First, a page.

SOUTH­ERN DIS­COM­FORT

How direc­tor Dee Rees braved mud and mozzies to bring Mis­sis­sippi’s grim past to life

Empire (Australasia) - - Preview - WORDS PHIL DE SEMLYEN

THINGS WENT SOUTH in ev­ery sense on Dee Rees’ new Mis­sis­sippi-set drama, Mud­bound. “It was ab­so­lutely muddy,” laughs the direc­tor of a shoot in the swel­ter­ing boon­docks out­side New Or­leans. “Be­tween the waders, the mos­qui­tos and the heat, we were al­ways un­com­fort­able. One of the pro­duc­ers sent me a pic­ture from the set where I’m in ripped jeans and a ban­dana, and I won­dered how we sur­vived it.”

The film’s ti­tle, of course, isn’t just a de­scrip­tion of the on-set con­di­tions. Named af­ter the Hil­lary Jor­dan novel on which it’s based, the “mud­bound” metaphor refers to a bleak era in post-world War II South­ern life. Two fam­i­lies — one black and one white — find them­selves mired in racial in­equal­ity, ek­ing out lives, and love af­fairs, in an un­for­giv­ing land­scape. The landown­ing Mcallans (Carey Mul­li­gan, Gar­rett Hed­lund and Ja­son Clarke) and the share­crop­ping Jack­son clan (Ja­son Mitchell, Rob Mor­gan and Mary J Blige) form the heart of Rees’ third fea­ture (her first, Pariah, earned raves in 2011). It is, she says, a “big story” that par­al­lels con­flicts at home with Naz­i­bat­tling abroad. “You think it’s a love story, then a war story or a [story] about Jim Crow,” says Rees, “but it’s about all those things.”

Nonethe­less, the spec­tre of slav­ery and seg­re­ga­tion hangs over the story like the hu­mid South­ern fug. The di­a­logue is pep­pered with racist ep­i­thets, and sim­mer­ing ten­sions ex­plode into a fierce Ku Klux Klan lynch­ing scene that took two days to film and tested its direc­tor’s skills in un­usual ways. “The white ac­tors needed to feel safe say­ing these lines,” she notes. “I said to my head Klan guy, ‘You’re go­ing to say hor­ri­ble things and I want you to lean into it.’”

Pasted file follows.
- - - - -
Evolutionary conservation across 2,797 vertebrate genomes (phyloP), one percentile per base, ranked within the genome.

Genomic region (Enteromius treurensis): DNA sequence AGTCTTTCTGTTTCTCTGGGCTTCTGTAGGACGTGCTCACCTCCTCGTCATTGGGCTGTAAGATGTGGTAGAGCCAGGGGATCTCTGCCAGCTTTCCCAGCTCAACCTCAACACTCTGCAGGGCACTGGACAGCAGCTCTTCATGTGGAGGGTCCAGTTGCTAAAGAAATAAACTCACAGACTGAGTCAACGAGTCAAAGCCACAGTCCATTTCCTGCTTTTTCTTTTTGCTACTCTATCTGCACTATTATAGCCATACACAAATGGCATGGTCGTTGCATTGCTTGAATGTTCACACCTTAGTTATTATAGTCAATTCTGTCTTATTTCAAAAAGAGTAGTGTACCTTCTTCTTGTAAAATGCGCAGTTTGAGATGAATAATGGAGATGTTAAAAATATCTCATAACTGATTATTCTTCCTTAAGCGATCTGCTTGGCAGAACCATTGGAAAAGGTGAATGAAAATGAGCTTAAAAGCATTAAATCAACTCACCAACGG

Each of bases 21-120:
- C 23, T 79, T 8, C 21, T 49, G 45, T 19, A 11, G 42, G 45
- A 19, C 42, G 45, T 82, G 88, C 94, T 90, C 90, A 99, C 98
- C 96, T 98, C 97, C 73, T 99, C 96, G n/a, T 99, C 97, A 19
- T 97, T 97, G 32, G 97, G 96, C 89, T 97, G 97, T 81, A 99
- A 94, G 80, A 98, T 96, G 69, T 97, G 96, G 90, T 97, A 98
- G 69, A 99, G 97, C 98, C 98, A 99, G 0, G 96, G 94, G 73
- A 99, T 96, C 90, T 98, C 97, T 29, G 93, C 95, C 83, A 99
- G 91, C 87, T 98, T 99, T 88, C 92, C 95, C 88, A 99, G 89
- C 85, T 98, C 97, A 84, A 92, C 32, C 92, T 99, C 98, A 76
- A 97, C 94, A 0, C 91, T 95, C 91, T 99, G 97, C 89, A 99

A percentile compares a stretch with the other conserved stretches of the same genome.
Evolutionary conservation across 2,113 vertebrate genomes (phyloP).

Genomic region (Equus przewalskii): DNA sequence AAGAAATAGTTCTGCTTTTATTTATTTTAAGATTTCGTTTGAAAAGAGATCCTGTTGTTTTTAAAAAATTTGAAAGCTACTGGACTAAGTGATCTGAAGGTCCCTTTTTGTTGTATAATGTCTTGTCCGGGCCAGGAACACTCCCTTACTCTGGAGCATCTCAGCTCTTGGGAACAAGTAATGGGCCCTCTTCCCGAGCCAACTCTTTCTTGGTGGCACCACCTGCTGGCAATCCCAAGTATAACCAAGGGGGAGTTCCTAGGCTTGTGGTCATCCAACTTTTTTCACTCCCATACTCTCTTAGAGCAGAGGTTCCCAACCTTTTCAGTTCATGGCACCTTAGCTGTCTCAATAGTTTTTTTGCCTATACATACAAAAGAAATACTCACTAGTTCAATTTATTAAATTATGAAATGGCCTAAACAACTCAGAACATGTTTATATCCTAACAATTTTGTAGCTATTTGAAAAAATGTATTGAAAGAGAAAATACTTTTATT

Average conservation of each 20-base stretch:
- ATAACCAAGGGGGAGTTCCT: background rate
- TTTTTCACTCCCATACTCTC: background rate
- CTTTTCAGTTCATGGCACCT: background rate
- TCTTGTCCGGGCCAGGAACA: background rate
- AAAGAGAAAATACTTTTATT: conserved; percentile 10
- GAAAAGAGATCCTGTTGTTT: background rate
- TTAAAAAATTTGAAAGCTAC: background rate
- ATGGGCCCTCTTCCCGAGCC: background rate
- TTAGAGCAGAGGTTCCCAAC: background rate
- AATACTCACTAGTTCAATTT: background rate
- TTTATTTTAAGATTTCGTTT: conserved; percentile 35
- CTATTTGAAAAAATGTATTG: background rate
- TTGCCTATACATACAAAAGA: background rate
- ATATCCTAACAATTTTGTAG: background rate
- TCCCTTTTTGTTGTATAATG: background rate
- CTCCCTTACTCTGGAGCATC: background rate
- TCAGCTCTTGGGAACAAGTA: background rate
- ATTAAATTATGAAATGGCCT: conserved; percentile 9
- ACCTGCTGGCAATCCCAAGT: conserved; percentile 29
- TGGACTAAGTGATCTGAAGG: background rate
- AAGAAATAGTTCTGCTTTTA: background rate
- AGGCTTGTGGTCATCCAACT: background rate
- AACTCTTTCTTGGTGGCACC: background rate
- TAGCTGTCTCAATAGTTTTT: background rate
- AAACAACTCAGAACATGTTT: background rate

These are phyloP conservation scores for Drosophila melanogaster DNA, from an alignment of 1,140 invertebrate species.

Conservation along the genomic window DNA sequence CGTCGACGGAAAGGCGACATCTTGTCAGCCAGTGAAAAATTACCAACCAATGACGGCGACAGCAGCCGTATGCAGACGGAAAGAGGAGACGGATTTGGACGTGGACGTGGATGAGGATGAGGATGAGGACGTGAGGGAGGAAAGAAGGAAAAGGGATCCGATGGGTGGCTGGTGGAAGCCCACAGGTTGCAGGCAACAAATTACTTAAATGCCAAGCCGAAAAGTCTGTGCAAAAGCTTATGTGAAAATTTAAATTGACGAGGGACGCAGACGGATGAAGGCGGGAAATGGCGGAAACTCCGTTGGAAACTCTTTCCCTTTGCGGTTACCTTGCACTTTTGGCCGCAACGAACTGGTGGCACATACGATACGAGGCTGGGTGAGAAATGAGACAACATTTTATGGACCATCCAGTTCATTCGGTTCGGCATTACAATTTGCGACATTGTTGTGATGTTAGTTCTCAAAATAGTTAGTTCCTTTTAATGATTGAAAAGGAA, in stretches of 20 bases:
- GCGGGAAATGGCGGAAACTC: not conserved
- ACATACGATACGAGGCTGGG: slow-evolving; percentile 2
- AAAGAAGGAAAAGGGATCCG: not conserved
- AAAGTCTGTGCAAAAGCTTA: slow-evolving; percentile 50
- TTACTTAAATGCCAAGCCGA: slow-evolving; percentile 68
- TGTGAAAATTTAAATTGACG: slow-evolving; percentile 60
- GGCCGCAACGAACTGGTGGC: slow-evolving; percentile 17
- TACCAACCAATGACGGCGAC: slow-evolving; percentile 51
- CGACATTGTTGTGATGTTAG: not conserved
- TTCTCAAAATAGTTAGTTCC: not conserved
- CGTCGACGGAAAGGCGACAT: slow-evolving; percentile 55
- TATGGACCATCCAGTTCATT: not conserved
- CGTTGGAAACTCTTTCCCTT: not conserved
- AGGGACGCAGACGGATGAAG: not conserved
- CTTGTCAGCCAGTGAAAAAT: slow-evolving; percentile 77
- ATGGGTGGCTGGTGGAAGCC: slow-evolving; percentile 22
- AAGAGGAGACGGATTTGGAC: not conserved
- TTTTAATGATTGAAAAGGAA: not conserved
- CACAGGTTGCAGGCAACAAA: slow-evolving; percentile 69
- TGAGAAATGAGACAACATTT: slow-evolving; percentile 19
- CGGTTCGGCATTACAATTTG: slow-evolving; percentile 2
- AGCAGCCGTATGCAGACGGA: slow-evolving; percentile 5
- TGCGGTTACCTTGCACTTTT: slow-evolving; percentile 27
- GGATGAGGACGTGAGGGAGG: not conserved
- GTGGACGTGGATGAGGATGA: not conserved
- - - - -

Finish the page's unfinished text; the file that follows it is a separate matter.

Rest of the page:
Mud­bound’s Mis­sis­sippi scenes were shot in Louisiana (the war scenes were shot in Bu­dapest and on a Long Is­land soundstage) be­cause au­then­tic lo­ca­tions were eas­ier to come by there — right down to the orig­i­nal, if now leaky share­crop­per cab­ins. “Ev­ery slave movie now gets shot in New Or­leans, be­cause they kept all that stuff,” Rees ex­plains. “Mis­sis­sippi didn’t pre­serve its his­tory in that way.”

The pay-off for this mix of sto­ry­telling am­bi­tion and painstak­ing au­then­tic­ity came when Net­flix paid $12.5 mil­lion for Mud­bound at Sun­dance in Jan­uary. It is, as Rees re­mem­bers, a break­out suc­cess sev­eral hun­dred mosquito bites in the mak­ing. “If there was any Zika virus on lo­ca­tion,” she laughs, “I have it.”

MUD­BOUND IS ON NET­FLIX FROM 17 NOVEM­BER

Above: Jamie (Gar­rett Hed­lund) and Ron­sel (Ja­son Mitchell) forge an un­easy friend­ship. Left: Landown­ers Henry Mcallan (Ja­son Clarke) and Laura Mcallan (Carey Mul­li­gan).

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